We see this process at work in the radical separation of marriage and parenthood that swept across Scandinavia in the nineties. If Scandinavian out-of-wedlock birthrates had not already been high in the late eighties, gay marriage would have been far more difficult to imagine. More than a decade into post-gay marriage Scandinavia, out-of-wedlock birthrates have passed 50 percent, and the effective end of marriage as a protective shield for children has become thinkable. Gay marriage hasn't blocked the separation of marriage and parenthood; it has advanced it.
WE SEE THIS most clearly in Norway. In 1989, a couple of years after Sweden broke ground by offering gay couples the first domestic partnership package in Europe, Denmark legalized de facto gay marriage. This kicked off a debate in Norway (traditionally more conservative than either Sweden or Denmark), which legalized de facto gay marriage in 1993. (Sweden expanded its benefits packages into de facto gay marriage in 1994.) In liberal Denmark, where out-of-wedlock birthrates were already very high, the public favored same-sex marriage. But in Norway, where the out-of-wedlock birthrate was lower--and religion traditionally stronger--gay marriage was imposed, against the public will, by the political elite.
Norway's gay marriage debate, which ran most intensely from 1991 through 1993, was a culture-shifting event. And once enacted, gay marriage had a decidedly unconservative impact on Norway's cultural contests, weakening marriage's defenders, and placing a weapon in the hands of those who sought to replace marriage with cohabitation. Since its adoption, gay marriage has brought division and decline to Norway's Lutheran Church. Meanwhile, Norway's fast-rising out-of-wedlock birthrate has shot past Denmark's. Particularly in Norway--once relatively conservative--gay marriage has undermined marriage's institutional standing for everyone.
Whole article found at:
While you may still disagree with the conclusions, I hope this article helps to explain the underlying reasoning some of us think gay marriage is big step in the wrong direction.
Sunday, March 11, 2007
Recently large demonstrations have taken place across the country protesting the fact that Congress is finally addressing the issue of illegal immigration. Certain people are angry that the US might protect its own borders, might make it harder to sneak into this country and, once here, to stay indefinitely.
Let me see if I correctly understand the thinking behind these protests.
Let's say I break into your house.
Let's say that when you discover me in your house, you insist that I leave.
But I say, "I've made all the beds and washed the dishes and did the laundry and swept the floors.
I've done all the things you don't like to do.
I'm hard-working and honest except for when I broke into your house."
According to the protesters:
You are required to let me stay in your house.
You are required to add me to your family's insurance plan.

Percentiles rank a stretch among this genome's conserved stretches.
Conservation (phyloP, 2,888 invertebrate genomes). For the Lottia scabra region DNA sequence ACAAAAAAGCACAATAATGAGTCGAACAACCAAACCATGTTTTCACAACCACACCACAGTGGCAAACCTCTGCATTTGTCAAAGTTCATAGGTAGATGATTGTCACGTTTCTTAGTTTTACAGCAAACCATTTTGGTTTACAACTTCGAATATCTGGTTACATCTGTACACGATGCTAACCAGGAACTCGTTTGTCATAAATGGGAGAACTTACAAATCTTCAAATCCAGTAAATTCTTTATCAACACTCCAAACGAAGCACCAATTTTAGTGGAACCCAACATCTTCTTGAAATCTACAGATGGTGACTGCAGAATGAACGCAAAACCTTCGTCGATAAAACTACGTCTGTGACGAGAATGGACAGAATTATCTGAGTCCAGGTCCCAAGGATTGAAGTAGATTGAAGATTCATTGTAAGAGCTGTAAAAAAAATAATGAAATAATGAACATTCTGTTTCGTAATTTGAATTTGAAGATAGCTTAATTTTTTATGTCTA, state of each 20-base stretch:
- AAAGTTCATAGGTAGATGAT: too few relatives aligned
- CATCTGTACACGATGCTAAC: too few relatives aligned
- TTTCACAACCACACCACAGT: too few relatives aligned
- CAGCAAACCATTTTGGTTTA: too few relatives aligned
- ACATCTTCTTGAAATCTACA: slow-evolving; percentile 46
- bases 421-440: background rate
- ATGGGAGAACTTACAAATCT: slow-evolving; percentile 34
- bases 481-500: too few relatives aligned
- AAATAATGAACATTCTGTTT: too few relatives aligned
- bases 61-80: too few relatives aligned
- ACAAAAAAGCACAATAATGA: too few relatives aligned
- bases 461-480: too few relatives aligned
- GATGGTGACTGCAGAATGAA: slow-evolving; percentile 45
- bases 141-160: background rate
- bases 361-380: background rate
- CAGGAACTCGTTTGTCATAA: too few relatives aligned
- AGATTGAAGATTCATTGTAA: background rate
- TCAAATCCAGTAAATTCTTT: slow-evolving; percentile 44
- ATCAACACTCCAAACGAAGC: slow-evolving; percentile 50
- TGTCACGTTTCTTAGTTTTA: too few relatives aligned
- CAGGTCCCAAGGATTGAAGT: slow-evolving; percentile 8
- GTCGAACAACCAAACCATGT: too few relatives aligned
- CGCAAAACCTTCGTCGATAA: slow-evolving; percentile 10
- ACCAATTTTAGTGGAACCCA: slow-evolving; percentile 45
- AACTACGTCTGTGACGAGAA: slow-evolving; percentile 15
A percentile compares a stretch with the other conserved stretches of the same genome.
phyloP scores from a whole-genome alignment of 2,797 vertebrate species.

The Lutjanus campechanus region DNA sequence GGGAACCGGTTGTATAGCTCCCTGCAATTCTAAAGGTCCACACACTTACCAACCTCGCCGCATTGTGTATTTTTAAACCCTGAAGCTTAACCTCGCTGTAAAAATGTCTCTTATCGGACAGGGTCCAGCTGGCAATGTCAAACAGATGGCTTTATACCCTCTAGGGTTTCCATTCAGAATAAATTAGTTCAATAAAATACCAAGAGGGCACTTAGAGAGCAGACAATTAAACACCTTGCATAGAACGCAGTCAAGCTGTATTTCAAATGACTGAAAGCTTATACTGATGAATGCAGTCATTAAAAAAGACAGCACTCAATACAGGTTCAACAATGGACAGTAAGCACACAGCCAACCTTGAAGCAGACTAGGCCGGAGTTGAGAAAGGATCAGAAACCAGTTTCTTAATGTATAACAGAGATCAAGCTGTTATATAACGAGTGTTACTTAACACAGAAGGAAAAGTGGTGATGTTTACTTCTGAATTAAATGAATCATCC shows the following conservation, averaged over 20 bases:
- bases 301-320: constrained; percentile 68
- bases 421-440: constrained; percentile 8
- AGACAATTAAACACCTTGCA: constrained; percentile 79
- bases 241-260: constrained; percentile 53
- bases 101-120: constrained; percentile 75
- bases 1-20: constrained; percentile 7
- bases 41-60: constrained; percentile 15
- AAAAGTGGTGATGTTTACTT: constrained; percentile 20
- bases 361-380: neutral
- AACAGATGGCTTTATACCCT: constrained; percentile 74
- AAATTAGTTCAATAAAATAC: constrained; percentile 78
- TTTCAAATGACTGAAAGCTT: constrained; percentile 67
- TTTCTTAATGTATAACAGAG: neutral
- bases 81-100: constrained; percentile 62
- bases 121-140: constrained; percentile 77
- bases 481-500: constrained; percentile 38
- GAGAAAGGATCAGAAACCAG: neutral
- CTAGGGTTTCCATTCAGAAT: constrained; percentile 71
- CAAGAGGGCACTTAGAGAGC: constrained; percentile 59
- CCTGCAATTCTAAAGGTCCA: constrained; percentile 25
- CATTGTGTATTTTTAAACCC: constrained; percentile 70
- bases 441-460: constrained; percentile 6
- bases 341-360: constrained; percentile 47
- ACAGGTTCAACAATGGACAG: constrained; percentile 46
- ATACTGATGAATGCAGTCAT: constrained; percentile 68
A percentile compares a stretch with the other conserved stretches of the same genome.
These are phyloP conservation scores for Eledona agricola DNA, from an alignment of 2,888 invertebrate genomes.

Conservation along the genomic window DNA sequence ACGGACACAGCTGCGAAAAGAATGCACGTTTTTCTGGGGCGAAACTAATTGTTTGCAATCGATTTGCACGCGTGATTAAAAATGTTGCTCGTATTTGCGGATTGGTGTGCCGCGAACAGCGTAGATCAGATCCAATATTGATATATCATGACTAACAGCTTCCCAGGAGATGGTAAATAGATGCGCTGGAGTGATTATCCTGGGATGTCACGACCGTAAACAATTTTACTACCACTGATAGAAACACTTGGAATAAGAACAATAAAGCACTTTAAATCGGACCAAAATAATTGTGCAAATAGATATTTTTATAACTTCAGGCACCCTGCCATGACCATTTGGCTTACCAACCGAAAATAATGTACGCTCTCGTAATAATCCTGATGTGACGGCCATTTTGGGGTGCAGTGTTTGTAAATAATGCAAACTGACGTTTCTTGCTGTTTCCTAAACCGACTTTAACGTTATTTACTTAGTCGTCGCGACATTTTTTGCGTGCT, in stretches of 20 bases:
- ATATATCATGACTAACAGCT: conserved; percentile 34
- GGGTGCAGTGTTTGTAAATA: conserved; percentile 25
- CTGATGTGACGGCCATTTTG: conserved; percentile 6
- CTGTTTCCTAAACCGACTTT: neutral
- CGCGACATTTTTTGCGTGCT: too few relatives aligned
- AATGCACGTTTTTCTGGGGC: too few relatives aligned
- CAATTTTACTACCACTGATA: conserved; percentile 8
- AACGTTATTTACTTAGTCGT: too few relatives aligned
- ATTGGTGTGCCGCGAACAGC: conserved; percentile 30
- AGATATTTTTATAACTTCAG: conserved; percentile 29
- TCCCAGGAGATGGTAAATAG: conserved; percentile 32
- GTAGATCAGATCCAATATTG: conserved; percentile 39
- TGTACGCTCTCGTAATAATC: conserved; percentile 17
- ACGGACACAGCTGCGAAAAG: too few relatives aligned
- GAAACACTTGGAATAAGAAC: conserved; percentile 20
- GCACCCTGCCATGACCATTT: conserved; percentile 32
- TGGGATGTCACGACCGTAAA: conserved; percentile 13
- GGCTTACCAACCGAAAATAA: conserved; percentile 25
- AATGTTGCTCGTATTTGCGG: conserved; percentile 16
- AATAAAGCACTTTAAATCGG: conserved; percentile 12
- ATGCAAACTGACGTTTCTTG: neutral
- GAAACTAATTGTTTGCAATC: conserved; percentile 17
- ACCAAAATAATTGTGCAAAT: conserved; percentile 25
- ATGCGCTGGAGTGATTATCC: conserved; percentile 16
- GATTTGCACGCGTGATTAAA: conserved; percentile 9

You are required to educate my kids.
You are required to provide other benefits to me and to my family.
My husband will do all of your yard work because he is also hard-working and honest, except for that breaking in part.
If you try to call the police or force me out, I will call my friends who will picket your house carrying signs that proclaim my RIGHT to be there.
It's only fair, after all, because you have a nicer house than I do, and I'm just trying to better myself.
I'm a hard-working and honest person, except for well, you know, I did break into your house.
And what a deal it is for me!!!
I live in your house, contributing only a fraction of the cost of my keep, and there is nothing you can do about it without being accused of cold, uncaring, selfish, prejudiced, and bigoted behavior.
Oh yeah, I DEMAND that you learn MY LANGUAGE!!! so you can communicate with me.
Can't people see how ridiculous this is?! Only in America ...
Sunday, March 4, 2007
But science isn't all-knowing. Scientist say they have refuted miracles, but that's impossible. Science can't deal in miracles at all. Since science can only measure the physical, they can only decern "miracles" once the miracles, or other supernatural event, has entered the natural realm where it is observable. Someone may be suddenly and inexplicably cured from cancer. Science can decern the effects..see that the person is now cancer-free...and perhaps form a hypothesis for why, but the act of healing isn't itself measurable. And since it isn't measurable, the cause may remain unknowable to science.
Science is invaluable for explaining the natural world. It isn't always "right," as history has proven, but it's moving forward, gaining more information and improving our understanding of our world and ourselves. Where "science" falls short is when it tries to go beyond its own limitations and promise more than it can deliver. Science could use a little humility. Scientists too often try to take the information gleaned and attempt to answer questions the information was never meant to answer. Proof of relationships between organisms says nothing about whether or not God created the universe. It only explains the relationship between the organisms. Evolution is an explanation for what we see. It can say nothing about what we can't see. We can't see God, and so science has nothing to say about God. Science shouldn't try.
On the other hand, I think religion shouldn't try to answer the questions of science. Perhaps "faith" needs a little more humility as well. As a believer, I firmly believe God created the universe. As a scientist I'm willing to look at the evidence left in the natural world about how the universe came into being. Somehow, somewhere, those two things (imo) don't contradict.
In a similar manner as the Theological Twister post, this is an area of continuing fence-straddling and mental conundrums for me. Only in this case I'm not assured of ever living without the conundrum. As long as we are bound to the natural, even as we house souls bound to the supernatural, we will feel the pull and strain. But I'd rather feel the strain than to try to live without either in my own life. I chose to believe two competing ideas at the same time, and will to live with the consequences.